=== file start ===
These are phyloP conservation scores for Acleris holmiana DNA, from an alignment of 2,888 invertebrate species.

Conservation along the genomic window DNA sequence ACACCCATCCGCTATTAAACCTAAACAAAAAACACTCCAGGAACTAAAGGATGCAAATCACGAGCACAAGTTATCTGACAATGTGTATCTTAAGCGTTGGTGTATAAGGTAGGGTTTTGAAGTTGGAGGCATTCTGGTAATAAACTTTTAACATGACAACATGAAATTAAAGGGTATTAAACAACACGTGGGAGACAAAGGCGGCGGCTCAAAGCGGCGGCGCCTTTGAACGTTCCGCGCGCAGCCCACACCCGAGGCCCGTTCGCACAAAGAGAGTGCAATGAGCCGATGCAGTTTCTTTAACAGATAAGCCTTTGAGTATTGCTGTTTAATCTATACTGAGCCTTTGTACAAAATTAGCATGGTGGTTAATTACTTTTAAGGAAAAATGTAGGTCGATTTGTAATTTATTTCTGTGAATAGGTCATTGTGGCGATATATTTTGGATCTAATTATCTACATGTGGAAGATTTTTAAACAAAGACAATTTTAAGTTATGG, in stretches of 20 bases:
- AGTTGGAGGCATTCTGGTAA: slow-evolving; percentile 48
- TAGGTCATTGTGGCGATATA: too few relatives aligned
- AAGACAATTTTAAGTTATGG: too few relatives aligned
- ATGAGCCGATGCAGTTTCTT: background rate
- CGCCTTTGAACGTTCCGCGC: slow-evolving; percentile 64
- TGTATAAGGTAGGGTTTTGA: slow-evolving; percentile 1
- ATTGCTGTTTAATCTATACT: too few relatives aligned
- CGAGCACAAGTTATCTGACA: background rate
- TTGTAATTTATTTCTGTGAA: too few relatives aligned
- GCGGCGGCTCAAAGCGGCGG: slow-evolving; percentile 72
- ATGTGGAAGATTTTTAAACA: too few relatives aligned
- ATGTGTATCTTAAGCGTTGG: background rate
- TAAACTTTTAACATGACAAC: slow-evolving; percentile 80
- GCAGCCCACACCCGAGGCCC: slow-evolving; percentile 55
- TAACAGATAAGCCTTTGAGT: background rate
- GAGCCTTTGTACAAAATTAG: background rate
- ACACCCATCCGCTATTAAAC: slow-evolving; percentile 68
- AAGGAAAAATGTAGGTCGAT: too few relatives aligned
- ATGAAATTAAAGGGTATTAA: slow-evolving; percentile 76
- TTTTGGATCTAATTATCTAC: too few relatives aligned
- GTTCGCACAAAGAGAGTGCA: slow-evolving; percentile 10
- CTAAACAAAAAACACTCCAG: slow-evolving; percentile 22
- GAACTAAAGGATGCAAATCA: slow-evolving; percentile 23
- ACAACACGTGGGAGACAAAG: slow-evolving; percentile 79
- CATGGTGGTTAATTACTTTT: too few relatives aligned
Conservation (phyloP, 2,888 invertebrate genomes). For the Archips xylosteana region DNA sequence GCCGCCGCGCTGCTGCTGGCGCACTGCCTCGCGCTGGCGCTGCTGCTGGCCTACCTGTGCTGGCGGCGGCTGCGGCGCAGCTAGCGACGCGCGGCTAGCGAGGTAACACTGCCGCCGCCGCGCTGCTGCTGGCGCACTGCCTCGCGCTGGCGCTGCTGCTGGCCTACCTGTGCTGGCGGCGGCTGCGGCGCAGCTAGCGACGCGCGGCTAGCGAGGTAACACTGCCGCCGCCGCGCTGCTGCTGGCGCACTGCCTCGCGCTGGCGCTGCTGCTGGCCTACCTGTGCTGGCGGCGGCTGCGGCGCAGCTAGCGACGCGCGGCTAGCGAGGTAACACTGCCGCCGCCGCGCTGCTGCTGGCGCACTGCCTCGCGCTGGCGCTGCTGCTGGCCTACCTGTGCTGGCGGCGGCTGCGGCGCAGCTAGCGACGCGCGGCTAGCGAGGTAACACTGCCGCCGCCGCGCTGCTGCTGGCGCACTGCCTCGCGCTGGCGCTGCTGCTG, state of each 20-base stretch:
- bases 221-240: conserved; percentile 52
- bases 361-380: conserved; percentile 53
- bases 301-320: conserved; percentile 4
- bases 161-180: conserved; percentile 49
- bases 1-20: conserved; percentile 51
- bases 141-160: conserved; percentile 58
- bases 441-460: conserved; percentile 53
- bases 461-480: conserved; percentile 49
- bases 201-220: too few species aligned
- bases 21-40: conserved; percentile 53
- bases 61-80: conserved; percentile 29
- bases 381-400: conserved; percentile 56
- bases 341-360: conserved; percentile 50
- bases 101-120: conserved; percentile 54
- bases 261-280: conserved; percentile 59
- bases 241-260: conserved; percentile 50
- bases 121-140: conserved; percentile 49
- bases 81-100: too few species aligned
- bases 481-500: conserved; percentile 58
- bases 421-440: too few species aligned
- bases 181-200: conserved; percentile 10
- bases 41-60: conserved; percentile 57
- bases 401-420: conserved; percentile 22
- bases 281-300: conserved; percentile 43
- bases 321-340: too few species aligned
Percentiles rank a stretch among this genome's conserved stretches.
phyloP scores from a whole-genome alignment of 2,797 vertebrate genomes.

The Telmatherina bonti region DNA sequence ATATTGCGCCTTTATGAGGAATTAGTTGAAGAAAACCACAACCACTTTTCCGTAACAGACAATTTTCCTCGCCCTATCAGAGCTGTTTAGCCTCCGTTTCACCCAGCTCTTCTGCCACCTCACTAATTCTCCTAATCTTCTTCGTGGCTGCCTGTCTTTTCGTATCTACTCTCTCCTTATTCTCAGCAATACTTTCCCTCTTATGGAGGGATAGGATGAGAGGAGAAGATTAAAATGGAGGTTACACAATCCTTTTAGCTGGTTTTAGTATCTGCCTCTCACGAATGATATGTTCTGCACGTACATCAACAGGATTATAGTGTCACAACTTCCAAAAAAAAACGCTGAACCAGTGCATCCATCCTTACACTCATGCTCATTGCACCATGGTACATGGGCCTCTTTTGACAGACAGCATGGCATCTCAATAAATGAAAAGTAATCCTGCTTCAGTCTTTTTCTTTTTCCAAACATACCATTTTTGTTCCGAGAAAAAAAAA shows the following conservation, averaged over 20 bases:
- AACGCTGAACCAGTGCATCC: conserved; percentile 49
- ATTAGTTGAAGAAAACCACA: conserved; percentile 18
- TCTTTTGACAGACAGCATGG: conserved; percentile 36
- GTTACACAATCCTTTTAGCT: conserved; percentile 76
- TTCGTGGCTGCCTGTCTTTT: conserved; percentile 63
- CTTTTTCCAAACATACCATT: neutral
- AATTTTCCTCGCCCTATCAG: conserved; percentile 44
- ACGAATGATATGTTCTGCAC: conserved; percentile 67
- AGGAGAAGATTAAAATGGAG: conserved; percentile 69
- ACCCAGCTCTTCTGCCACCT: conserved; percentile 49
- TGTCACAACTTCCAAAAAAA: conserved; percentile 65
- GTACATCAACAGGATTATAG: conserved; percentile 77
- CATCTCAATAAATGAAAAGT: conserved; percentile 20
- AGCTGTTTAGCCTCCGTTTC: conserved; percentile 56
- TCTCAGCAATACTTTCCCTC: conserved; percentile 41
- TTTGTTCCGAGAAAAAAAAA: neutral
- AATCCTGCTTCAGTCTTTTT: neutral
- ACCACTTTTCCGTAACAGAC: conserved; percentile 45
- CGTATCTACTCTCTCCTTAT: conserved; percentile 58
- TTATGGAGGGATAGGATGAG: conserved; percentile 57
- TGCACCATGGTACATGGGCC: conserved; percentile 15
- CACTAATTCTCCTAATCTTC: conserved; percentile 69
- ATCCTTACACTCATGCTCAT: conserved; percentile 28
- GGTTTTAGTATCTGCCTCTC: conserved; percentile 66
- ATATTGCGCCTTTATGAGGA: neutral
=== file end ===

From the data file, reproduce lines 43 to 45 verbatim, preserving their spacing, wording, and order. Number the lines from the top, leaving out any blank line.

- bases 261-280: conserved; percentile 59
- bases 241-260: conserved; percentile 50
- bases 121-140: conserved; percentile 49